Facebook-driven protest message that features a disturbing image of a small child being stepped on by a grown man, asks users who are against child abuse to “like” and “share” the message.
The photograph, first published in news reports in December 2009, depicts a bizarre healing ritual performed by Indian “holy man” Jamun Yadav. Yadav claimed that he can cure illnesses by transferring divine energy into the sick child via his feet. Yadev was arrested on child abuse charges in relation to his sickening antics. Although the picture is genuine, liking and sharing it on Facebook is unlikely to do anything whatsoever to combat child abuse.
This quite disturbing picture of a man standing on the neck and body of a small and emaciated child is currently being posted all over Facebook. The message accompanying the image asks those who are “against child abuse” should “like and share” the image. The message includes no information about the origin of the photograph or the circumstances of the abusive act depicted.
The image is, in fact, genuine and is not “photoshopped” as some commentators have suggested. The picture shows a bizarre “cure” performed by self-proclaimed Indian “holy man”, Jamun Yadav. Yadev claimed that, by standing on the children he could transfer “divine energy” through the soles of his feet, thereby curing them of colds and other illnesses.
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Parents reportedly were not aware of how Yadav was going to “treat” their sick youngsters.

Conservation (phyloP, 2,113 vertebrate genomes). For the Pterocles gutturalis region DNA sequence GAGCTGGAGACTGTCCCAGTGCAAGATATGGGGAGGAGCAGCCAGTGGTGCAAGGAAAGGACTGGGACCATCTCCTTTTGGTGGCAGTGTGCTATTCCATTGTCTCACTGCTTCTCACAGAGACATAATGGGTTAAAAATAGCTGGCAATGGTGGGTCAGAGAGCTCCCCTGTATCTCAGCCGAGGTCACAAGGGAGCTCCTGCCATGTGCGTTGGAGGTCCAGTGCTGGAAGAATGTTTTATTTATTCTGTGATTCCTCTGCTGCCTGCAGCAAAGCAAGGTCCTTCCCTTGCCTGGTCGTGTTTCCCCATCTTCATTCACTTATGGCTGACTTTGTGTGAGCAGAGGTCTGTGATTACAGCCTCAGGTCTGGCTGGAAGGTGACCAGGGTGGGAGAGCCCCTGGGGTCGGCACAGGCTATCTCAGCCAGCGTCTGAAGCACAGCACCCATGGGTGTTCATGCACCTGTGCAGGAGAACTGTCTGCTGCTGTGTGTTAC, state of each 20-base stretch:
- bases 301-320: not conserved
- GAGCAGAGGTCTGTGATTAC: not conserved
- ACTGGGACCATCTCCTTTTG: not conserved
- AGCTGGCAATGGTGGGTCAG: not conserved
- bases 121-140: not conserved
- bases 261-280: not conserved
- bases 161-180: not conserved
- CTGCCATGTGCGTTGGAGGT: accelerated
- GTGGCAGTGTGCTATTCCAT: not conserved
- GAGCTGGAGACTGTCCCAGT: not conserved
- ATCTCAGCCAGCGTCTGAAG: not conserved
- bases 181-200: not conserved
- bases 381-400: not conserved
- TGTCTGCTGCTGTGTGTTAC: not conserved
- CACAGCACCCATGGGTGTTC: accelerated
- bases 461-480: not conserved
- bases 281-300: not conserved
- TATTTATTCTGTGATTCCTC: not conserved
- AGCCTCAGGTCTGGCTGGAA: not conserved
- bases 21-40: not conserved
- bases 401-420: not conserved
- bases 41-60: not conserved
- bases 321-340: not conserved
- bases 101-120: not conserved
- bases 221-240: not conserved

What ever Yadav’s deluded motivations, his antics were certainly acts of child abuse.
That said, the simple act of “liking” and “sharing” this image will not do anything to combat the scourge of child abuse, in India or elsewhere. Reposting such a message may momentarily make users feel good about themselves, but will do nothing at all to actually help abused children. Joining or donating to organizations that fight against child abuse can help. Participating in activities within your own communities that increase awareness of child abuse and how to combat it may help.
Sharing a message that does not even bother to explain the origin or circumstances of the included child abuse image will NOT help in the slightest.
Research by David White and Brett Christensen
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